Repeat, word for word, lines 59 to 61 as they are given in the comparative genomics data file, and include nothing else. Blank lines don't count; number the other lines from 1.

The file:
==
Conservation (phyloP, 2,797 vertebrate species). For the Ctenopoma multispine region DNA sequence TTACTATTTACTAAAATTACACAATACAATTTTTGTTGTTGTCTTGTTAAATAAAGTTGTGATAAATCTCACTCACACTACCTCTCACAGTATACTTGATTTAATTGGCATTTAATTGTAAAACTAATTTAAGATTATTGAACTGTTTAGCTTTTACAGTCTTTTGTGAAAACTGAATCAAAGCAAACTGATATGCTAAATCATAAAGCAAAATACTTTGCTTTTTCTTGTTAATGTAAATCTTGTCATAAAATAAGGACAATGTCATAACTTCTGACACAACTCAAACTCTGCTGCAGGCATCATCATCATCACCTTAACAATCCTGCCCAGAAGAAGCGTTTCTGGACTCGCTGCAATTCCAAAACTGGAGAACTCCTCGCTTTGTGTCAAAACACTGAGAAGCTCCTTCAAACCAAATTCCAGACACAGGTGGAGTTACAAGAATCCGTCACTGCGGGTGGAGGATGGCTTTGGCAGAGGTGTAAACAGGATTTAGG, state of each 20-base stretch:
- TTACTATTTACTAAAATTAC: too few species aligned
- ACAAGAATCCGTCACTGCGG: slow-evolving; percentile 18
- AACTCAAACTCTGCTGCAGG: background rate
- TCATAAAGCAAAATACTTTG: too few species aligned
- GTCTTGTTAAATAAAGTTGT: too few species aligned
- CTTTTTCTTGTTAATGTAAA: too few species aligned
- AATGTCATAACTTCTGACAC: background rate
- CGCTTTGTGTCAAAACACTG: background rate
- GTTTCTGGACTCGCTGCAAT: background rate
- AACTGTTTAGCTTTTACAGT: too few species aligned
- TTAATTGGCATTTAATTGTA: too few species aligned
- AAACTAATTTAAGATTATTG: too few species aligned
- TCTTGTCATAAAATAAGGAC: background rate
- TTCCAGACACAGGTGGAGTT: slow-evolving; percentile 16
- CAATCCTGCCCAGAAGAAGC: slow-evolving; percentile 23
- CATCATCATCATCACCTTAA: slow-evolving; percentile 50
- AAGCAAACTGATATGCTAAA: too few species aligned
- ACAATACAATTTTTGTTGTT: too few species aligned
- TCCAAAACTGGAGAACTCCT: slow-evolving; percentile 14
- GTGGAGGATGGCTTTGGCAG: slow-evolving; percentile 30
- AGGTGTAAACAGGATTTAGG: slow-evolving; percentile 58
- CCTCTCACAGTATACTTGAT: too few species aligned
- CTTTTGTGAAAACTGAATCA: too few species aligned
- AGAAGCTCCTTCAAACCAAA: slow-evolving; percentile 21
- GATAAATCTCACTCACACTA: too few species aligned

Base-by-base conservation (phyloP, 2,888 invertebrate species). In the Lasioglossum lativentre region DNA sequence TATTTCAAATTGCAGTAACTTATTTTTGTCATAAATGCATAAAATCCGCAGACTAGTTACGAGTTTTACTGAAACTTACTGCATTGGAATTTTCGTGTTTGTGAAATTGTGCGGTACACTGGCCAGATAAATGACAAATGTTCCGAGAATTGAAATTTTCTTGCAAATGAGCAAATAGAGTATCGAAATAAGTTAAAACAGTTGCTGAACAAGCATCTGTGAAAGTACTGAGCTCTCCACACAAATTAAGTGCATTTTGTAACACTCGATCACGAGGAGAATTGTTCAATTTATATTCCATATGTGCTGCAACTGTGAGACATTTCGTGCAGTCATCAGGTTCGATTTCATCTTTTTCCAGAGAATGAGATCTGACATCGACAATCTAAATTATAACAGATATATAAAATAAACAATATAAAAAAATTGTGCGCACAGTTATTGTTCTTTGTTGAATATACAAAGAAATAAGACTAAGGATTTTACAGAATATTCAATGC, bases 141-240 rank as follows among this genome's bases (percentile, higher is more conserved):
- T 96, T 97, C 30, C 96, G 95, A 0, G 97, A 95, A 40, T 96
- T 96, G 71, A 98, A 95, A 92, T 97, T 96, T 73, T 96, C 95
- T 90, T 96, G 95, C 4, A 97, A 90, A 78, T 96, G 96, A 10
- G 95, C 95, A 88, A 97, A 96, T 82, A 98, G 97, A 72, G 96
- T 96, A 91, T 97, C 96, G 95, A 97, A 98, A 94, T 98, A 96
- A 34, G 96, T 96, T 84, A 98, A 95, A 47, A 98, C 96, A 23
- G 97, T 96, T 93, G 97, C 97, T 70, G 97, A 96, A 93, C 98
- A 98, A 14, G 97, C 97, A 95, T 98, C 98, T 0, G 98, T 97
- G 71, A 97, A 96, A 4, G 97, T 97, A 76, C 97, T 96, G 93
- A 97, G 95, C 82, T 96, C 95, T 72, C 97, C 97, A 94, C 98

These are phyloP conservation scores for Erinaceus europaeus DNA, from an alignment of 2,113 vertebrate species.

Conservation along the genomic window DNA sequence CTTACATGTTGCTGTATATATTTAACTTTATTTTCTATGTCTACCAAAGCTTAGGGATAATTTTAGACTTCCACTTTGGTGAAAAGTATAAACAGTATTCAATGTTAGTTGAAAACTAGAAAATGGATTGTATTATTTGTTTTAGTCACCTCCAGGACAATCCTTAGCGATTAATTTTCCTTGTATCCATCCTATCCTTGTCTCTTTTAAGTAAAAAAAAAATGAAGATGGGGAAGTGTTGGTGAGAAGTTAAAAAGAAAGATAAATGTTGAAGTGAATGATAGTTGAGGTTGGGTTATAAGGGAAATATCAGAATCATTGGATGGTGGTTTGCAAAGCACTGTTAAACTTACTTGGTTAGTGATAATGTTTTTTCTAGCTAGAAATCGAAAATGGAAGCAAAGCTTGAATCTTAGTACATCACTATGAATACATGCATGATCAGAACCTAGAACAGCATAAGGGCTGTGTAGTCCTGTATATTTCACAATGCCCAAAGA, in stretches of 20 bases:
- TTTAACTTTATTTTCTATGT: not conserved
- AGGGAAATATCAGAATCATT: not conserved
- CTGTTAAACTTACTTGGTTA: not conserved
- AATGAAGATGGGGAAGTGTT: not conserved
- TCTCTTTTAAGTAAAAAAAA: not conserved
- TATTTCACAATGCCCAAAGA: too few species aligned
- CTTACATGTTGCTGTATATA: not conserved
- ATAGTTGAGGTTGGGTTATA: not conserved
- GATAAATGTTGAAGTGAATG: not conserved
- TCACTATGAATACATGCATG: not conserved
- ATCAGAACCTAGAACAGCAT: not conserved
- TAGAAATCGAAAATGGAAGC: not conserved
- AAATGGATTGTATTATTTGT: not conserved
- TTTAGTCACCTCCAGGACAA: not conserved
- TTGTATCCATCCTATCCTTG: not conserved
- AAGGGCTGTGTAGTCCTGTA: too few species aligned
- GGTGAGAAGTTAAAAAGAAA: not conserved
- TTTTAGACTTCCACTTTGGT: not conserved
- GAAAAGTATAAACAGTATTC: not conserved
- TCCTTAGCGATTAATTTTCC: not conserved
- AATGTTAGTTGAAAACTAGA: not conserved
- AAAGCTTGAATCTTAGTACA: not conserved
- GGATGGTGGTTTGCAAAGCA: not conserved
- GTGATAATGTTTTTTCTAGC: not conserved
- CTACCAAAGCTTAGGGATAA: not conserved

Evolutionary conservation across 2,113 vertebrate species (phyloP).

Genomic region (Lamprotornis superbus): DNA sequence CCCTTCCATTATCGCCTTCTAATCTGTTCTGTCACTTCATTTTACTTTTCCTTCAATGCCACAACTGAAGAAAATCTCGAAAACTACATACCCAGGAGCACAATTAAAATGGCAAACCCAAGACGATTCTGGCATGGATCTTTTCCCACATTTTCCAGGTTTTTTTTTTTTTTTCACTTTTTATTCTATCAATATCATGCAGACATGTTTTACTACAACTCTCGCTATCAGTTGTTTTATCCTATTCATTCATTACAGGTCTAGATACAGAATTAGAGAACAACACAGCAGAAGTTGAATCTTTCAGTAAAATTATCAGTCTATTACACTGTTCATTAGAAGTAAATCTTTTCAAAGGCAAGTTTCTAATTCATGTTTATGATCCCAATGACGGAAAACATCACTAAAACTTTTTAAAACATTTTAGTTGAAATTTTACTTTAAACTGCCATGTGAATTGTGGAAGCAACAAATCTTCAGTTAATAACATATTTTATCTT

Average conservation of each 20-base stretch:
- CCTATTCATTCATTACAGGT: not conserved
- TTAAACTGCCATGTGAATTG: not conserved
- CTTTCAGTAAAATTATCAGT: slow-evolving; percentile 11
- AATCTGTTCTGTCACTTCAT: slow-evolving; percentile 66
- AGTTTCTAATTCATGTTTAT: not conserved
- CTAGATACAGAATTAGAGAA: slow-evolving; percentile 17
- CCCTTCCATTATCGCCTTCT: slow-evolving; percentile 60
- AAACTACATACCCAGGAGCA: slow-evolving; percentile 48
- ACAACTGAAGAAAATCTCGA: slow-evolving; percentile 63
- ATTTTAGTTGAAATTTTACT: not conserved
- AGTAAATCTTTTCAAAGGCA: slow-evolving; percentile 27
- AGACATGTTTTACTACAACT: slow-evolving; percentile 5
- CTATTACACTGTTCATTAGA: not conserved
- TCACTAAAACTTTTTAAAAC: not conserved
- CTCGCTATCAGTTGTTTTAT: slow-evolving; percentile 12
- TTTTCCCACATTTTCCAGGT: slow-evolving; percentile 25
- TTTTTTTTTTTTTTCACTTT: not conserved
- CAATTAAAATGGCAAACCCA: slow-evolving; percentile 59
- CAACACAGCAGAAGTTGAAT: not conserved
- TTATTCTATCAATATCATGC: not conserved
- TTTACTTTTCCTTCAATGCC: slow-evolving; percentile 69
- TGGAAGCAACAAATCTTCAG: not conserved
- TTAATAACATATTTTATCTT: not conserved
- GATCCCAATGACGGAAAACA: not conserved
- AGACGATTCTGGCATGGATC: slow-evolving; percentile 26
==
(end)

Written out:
- TCCTTAGCGATTAATTTTCC: not conserved
- AATGTTAGTTGAAAACTAGA: not conserved
- AAAGCTTGAATCTTAGTACA: not conserved